Margaret was also the perfect example of the university citizen who would not rest just doing a ground-floor teaching role. She kept the university under constant scrutiny through her union activities, while at the same time completing a Masters degree on the English Poor Laws through Loughborough University of Technology in the 1970s. Most of her writing was in defence of the causes and principles she never resiled from, but Margaret also authored several entries for the Australian Dictionary of Biography, including Eirene Mort, artist and designer.

Margaret was appointed to the Council of the Newcastle College of Advanced Education by the Education Minister, 1981-83, supported the drive for an aboriginal education centre at the soon-to- be amalgamated university and CAE, constantly organized to bring leading women’s authors and activists to the city, and was elected one of two staff representatives to the University of Newcastle Council 1984-86.

In 1980 Margaret joined the National Trust and became very active in the Hunter Regional Committee, writing submissions, organizing media and being the driving force behind the annual heritage festival until her death. Her work lobbying for the preservation of Newcastle’s colonial-era buildings and public sites never flagged. She was involved in publicizing the discovery of Australia’s oldest industrial site in the convict lumber yard in Newcastle East and helped in the campaign to conserve it. In 1989 she stood upon mounds of rubble after the Newcastle earthquake urging citizens not to let the authorities tear down every historical building that had cracks showing. After the earthquake Margaret organized the community-based Citizens Earthquake Action Group, which worked to save culturally significant buildings from demolition by opportunistic developers. She quickly gained a reputation as a constant irritation to local authorities’ plans to reshape Newcastle away from its past. This did not stop her being elected as a Greens Councillor on Newcastle City Council in 1995, where she served for two terms and was deputy mayor in 1996 and 2000 (Margaret had resigned from the ALP in 1988 because of her dissatisfaction with how the party treated local members). Throughout she remained a strong advocate for community self-help groups, conservation issues around the city and women’s refuges. In 2009 she was made an Honorary Life Member of the National Trust.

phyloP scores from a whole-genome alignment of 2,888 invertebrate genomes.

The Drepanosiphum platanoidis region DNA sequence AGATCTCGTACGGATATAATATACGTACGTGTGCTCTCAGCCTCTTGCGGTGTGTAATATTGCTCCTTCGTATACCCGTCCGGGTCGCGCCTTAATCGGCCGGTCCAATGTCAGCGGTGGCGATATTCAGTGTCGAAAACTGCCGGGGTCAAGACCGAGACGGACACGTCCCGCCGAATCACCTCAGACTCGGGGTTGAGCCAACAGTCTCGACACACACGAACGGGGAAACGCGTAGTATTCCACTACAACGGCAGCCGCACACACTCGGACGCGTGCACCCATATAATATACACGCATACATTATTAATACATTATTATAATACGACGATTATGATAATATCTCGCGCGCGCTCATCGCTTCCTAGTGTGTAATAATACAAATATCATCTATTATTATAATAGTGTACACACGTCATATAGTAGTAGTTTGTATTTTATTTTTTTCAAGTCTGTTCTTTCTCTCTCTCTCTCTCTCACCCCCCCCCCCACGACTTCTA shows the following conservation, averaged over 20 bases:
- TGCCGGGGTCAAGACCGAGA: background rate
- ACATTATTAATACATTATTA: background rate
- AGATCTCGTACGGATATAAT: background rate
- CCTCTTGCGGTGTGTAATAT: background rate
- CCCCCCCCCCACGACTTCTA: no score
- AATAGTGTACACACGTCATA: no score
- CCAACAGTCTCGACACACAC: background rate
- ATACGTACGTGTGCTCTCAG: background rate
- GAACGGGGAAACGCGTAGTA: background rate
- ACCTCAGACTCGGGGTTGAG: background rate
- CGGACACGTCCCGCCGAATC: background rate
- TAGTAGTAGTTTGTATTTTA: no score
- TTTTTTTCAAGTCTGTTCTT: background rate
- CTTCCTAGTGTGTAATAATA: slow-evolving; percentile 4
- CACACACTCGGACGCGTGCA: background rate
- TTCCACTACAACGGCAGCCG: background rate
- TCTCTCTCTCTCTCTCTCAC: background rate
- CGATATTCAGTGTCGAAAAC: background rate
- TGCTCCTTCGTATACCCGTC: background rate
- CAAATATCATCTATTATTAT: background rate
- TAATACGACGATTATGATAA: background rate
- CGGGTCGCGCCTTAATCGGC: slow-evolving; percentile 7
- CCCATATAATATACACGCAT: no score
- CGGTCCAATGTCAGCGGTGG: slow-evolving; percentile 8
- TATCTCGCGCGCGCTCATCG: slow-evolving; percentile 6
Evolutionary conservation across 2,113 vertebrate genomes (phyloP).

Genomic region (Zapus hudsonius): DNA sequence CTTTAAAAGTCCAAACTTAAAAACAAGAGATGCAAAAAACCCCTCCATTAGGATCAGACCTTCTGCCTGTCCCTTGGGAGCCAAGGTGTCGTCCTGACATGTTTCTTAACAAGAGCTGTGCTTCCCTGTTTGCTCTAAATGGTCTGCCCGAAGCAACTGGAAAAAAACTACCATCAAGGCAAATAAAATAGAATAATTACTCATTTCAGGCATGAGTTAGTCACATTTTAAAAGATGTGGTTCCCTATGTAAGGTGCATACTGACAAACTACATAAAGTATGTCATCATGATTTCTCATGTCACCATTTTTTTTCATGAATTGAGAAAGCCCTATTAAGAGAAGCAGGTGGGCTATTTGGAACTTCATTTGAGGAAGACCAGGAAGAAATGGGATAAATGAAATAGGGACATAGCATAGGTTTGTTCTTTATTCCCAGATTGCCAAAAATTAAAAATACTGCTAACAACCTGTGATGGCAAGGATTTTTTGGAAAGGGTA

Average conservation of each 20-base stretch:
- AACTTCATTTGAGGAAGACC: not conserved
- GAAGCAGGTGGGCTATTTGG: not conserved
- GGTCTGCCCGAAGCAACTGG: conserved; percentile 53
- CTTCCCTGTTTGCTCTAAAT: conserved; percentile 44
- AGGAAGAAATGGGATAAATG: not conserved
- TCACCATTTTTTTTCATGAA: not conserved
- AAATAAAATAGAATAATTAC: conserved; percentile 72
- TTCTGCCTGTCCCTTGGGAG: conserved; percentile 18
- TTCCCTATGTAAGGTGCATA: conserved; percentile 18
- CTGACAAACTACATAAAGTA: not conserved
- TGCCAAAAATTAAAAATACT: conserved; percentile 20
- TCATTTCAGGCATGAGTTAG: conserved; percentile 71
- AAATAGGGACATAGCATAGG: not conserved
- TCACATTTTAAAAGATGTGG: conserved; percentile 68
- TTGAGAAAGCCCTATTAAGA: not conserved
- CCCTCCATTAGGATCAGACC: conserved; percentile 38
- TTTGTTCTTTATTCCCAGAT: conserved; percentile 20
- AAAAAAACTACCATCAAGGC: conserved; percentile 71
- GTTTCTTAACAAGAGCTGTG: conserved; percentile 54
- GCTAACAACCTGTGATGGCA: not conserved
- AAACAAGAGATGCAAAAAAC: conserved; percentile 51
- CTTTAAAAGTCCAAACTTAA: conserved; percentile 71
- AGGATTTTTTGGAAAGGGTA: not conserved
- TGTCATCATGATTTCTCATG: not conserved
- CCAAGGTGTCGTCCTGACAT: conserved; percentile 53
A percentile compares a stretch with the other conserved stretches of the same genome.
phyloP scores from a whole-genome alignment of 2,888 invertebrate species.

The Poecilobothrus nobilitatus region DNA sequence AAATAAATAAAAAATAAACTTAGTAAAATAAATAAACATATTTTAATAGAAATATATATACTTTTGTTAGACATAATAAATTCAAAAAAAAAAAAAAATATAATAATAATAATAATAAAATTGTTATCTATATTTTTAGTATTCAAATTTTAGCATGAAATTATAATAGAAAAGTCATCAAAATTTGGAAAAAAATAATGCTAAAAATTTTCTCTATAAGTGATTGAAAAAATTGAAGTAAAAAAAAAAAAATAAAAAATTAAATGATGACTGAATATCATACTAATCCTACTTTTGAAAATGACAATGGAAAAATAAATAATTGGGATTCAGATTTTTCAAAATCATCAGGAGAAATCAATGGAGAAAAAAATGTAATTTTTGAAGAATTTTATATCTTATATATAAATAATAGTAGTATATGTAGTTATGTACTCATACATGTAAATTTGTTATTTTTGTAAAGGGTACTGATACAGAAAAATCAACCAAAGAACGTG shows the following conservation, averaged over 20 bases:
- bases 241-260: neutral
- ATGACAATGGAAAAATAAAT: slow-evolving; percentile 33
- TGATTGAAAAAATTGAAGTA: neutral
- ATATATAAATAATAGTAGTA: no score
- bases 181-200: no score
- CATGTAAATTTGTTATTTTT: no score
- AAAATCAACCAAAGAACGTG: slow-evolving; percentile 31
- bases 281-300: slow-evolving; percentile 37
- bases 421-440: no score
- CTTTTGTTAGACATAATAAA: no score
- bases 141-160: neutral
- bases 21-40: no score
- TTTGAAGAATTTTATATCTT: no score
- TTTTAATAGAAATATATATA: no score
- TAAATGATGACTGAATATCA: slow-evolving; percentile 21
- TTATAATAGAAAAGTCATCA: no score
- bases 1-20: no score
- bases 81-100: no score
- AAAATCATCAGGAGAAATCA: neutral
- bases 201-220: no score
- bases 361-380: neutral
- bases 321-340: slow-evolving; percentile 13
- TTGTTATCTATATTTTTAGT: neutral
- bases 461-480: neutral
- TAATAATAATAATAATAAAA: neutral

Margaret and Brian divorced in 1984. In her later years she found contentment and active companionship as the partner of Keith Parsons, also a former ALP member and Greens councillor. Together they continued with inexhaustible energy to prosecute campaigns on behalf of citizens who had little voice in the political battles around public heritage, city council policies and civic responsibility. Margaret’s final high-profile campaign was in defence of the heavy rail line into Newcastle city proper, which the state government, ignoring local views, terminated well short of the city centre, leaving a community polarized over planning decisions and political corruption. Margaret’s civic anger at the self-interested acts of power elites in business and government never abated and she worked at trying to ameliorate their effects on ordinary people until she was taken ill with cancer. After a short period of treatment, she died at the home of her daughter, Catherine, with family and friends at her side. Her funeral took place in a packed Christ Church Cathedral on 18 September, with a wake that followed at her local bowling club in Wickham, where she had tended the community gardens as diligently as she ever fought her political battles.

Original publication

Citation details

Peter Hempenstall, 'Henry, Helen Margaret (Marg) (1934–2015)', Obituaries Australia, National Centre of Biography, Australian National University,, accessed 29 May 2024.